Title: A Feast for Crows
Author: George R. R. Martin
Publication Date: 2005
Why did I choose to read this book?
I read A Feast for Crows (the fourth book in the A Song of Ice and Fire series) when it was first published in 2005. I decided read it again before starting the newly-published fifth book in the series, A Dance With Dragons.
The fourth volume in the hugely popular and highly acclaimed epic fantasy. There is passion here, and misery and charm, grandeur and squalor, tragedy, nobility and courage.
Bloodthirsty, treacherous and cunning, the Lannisters are in power on the Iron Throne in the name of the boy-king Tommen. But fear and deceit are in the air: their enemies are poised to strike.
The Martells of Dorne seek vengeance for their dead, and the heir of King Balon of the Iron Isles, Euron Crow’s Eye, is as black a pirate as ever raised a sail.
Across the war-torn landscape of the Seven Kingdoms, Brienne the Beauty (thus named in mockery of her great size and strength) seeks for Sansa Stark, having vowed to protect Sansa from the wrath of Queen Cersei, Tommen’s power-hungry mother.
Meanwhile apprentice Maester Samwell Tarly brings a mysterious babe in arms south to the Citadel from the cruel frozen north where the sinister Others threaten the Wall…
One of the key features of Martin’s A Song of Ice and Fire series is the way that the story is told from multiple viewpoints. Although written in third person, each chapter is devoted to one character and the reader gets to see events and scenes from his or her perspective. As the series has progressed, the number of viewpoint characters has increased. In order to prevent A Feast for Crows becoming too large, George R. R. Martin decided to divide the viewpoint characters into two groups. The storylines involving the first set of characters became A Feast for Crows, and the storylines involving the other group would be contained in A Dance With Dragons (Book 5). These two books pretty much cover the same time period, they just recount the story events from the perspectives of different characters.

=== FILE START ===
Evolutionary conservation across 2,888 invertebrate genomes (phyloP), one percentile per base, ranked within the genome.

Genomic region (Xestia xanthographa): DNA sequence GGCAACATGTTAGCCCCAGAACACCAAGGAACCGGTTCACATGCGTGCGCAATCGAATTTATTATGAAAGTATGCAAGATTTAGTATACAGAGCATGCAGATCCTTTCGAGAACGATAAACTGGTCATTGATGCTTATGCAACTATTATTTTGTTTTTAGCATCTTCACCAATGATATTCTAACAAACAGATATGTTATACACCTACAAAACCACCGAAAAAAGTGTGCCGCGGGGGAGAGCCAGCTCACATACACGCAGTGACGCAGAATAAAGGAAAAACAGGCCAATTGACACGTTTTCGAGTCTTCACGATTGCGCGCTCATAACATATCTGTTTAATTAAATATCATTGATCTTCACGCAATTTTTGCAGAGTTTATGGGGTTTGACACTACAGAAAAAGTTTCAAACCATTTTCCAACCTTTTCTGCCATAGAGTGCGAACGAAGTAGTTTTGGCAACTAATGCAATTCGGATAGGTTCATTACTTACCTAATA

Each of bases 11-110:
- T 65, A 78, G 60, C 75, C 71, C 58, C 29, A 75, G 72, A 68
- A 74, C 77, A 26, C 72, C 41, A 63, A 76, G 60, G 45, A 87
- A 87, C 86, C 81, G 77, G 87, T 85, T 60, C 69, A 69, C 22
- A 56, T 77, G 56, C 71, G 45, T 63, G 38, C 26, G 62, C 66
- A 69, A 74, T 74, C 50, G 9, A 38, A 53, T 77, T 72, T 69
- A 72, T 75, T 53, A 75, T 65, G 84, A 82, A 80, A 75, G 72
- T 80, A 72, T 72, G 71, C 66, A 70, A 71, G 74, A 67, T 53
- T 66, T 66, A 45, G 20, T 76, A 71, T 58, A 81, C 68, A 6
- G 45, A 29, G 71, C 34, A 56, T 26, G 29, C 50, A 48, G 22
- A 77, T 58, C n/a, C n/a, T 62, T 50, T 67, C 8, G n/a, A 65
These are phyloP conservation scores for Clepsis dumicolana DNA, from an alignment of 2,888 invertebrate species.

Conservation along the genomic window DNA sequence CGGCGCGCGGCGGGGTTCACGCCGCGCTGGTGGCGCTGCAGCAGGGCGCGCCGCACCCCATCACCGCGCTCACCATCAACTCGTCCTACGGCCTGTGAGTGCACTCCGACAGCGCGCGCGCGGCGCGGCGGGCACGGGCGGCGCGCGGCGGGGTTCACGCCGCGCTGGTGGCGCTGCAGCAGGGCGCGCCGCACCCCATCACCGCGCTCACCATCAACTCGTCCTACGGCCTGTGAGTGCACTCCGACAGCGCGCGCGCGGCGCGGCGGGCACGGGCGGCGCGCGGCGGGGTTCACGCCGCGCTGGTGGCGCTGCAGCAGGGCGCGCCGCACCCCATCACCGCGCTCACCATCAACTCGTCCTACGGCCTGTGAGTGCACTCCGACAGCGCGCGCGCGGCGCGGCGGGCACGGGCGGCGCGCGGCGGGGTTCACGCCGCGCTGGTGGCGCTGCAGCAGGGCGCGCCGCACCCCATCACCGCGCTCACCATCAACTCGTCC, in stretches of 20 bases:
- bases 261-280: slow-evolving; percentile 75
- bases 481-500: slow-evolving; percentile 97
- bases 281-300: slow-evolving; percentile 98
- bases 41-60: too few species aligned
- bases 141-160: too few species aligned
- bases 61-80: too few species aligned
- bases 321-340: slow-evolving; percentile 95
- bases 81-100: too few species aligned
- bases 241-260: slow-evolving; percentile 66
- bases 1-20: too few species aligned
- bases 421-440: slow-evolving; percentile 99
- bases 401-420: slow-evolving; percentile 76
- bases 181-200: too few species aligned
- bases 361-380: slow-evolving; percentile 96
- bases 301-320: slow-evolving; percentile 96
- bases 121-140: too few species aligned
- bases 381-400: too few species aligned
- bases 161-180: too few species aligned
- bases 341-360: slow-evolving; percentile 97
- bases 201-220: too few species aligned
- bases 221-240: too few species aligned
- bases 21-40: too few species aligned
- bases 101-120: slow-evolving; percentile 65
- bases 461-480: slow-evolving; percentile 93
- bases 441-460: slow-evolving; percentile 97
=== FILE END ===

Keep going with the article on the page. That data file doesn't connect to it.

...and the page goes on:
The move by Martin to split the book in this way has proved to be quite a controversial one, and I admit that when I first read A Feast for Crows, I was quite frustrated by the fact that some of my favourite viewpoint characters (Jon and Tyrion in particular) were missing. However, this didn’t seem such a big deal to me during the re-read. In fact, I quite liked the way that other characters came to the fore and were given more space and attention.
George R. R. Martin’s writing is always vivid and easy to read and, although the plot becomes even more convoluted and complex, it’s never hard to keep track of and follow.
Because of the decision to remove half of the viewpoint characters, A Feast for Crows doesn’t feel as complete as the first three books in the series. It doesn’t have such a clear beginning, middle and end, and it doesn’t really work as a standalone novel. But this isn’t really a big problem as most people will read this book and then read the next book in the series, A Dance With Dragons, straight after. I still think the best book in the series so far is A Storm of Swords (Book 3), but A Feast for Crows is also very good. I’m really glad I re-read it and I can’t wait to begin A Dance With Dragons.
Rating: 8 out of 10
Check out my review of A Storm of Swords (Book 3 in the A Song of Ice and Fire series)